Extension News

Lace Bugs Turn Trees Brown

Note to media editors: This is the Garden Column for the week of Aug. 31, 2007.


By Donald R. Lewis,
Iowa State University Extension

Trees often turn brown ahead of schedule, in mid- to late-summer, and for a variety of reasons. Trees may turn brown because of the weather (too wet or too dry), the planting site (too much clay, too much compaction of the soil or too little root space), the age of the tree (old and over-mature or just recently planted) or mechanical injury (assault on the trunk or roots). 

Occasionally the problem may be related to a disease, but not often, and sometimes there may be insects. This is one of those years when insects are more important to trees than usual. We are completing a summer of greater-than-normal numbers of lace bugs on trees.

First, about the confusing name. There are two entirely different insects with the word "lace" in their names: lace bugs and lacewings.  Both have lines within the wings (veins) that resemble lace (the familiar, open-woven fabric used for doilies and curtains).  Lace bugs are plant pests that feed on sap from the leaves of trees and other plants.  Lacewings are beneficial predators that eat aphids and other insects off the plants in the garden, field or landscape.  Keeping these two insects apart in spite of their similar names is important to appreciating their divergent functions in the ecosystem.

Lace bugs are commonly found on the leaves of hackberry, sycamore and oak trees.  Their numbers and the damage they cause vary greatly from year to year, presumably in response to variations in natural controls and the weather.  For whatever reason, we have seen more lace bugs and more damage on more trees than usual this year. 

Lace bug adults have attractive wings that are beautifully sculptured with an intricate pattern of veins resembling lace. The wings and thorax are flat on top and appear white. The wings extend out over the sides of the black body. Adults are approximately 3/8-inch long.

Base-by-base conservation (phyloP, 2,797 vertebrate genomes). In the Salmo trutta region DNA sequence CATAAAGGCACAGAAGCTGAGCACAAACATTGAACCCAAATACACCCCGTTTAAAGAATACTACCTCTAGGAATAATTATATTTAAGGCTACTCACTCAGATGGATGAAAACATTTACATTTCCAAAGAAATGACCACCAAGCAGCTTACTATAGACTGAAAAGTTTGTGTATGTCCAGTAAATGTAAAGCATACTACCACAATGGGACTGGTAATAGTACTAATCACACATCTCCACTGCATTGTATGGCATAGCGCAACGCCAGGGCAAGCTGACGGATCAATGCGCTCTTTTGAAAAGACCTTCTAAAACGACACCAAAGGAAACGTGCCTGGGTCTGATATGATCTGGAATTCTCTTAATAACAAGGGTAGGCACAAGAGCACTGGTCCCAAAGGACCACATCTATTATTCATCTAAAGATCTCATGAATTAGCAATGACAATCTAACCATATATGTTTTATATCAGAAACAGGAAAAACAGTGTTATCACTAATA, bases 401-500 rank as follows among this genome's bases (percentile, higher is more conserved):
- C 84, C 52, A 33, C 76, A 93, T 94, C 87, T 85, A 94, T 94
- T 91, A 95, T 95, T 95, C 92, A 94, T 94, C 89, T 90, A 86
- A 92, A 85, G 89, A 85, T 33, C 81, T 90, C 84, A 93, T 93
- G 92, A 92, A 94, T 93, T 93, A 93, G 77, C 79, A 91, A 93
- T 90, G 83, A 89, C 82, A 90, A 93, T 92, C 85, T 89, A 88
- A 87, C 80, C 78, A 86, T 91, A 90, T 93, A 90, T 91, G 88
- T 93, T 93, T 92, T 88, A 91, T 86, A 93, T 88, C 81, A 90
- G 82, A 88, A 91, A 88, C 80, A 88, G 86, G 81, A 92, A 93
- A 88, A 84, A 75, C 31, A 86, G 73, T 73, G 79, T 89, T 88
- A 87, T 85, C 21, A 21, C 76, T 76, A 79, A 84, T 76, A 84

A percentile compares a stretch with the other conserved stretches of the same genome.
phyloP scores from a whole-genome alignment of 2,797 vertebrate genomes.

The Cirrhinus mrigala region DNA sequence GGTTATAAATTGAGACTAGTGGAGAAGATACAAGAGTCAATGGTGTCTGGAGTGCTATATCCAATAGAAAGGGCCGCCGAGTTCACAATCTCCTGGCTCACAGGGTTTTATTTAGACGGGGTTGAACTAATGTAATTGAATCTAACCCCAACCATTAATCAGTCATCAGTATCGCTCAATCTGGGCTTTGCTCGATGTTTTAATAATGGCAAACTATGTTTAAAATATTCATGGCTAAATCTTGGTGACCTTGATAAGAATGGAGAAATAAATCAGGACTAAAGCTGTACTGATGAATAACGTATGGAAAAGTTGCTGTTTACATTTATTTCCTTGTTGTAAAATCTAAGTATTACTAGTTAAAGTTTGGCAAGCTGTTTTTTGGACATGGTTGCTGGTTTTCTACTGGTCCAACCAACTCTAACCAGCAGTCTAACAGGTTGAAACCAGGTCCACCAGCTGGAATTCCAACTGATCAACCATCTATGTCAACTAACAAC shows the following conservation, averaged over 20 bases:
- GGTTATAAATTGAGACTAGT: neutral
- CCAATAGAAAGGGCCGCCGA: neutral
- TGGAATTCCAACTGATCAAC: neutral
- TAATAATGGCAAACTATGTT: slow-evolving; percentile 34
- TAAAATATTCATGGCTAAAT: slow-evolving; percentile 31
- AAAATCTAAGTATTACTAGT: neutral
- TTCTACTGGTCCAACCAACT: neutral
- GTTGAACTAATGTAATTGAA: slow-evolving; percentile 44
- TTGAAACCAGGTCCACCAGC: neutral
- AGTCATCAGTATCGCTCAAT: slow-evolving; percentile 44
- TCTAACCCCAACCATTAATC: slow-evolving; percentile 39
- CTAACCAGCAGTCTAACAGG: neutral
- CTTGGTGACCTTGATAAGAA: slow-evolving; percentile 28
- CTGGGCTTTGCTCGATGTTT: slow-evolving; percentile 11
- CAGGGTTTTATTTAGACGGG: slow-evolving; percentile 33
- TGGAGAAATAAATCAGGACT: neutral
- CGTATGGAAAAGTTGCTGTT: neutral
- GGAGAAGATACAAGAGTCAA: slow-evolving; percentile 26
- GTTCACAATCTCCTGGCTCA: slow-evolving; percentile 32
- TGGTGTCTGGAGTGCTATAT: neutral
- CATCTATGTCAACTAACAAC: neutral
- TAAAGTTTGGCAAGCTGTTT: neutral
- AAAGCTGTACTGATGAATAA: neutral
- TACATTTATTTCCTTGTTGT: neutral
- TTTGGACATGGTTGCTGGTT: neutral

Lace bugs grow and develop on leaves throughout the summer, though it is typical to notice the damage and the adults in late August and September. Lace bugs feed on the underside of the leaves by piercing the leaf with their sharp beak. This causes a characteristic pale yellow or “bleached” spot on the upper leaf surface.  After thousands to millions of punctures during the course of the summer, entire leaves and even the entire tree may turn brown.

Lace bug feeding damage usually looks worse than it is.  Well-established, otherwise healthy trees appear to not be significantly affected by what amounts to an early fall.  That's why insecticide treatments are usually not warranted especially in late summer after the tree has had nearly the entire growing season to grow and produce and store the products of photosynthesis.

Spraying will not return green color to the already-damaged leaves.  Further, spraying when it is too late for effective control may cause more harm than good by killing the pests’ natural enemies such as predators and parasites.

Earlier in the summer we could have applied an insecticide and expected some benefit to the tree. Spraying now is a waste of time, money and insecticide. The best thing for your brown tree is make sure it doesn't endure further stress. Water if the weather turns dry and try not to assault the tree trunk with the car bumper!


Contacts :

Donald Lewis, Entomology, (515) 294-1101, drlewis@iastate.edu

Jean McGuire, Extension Communications and Marketing, (515) 294-7033, jmcguire@iastate.edu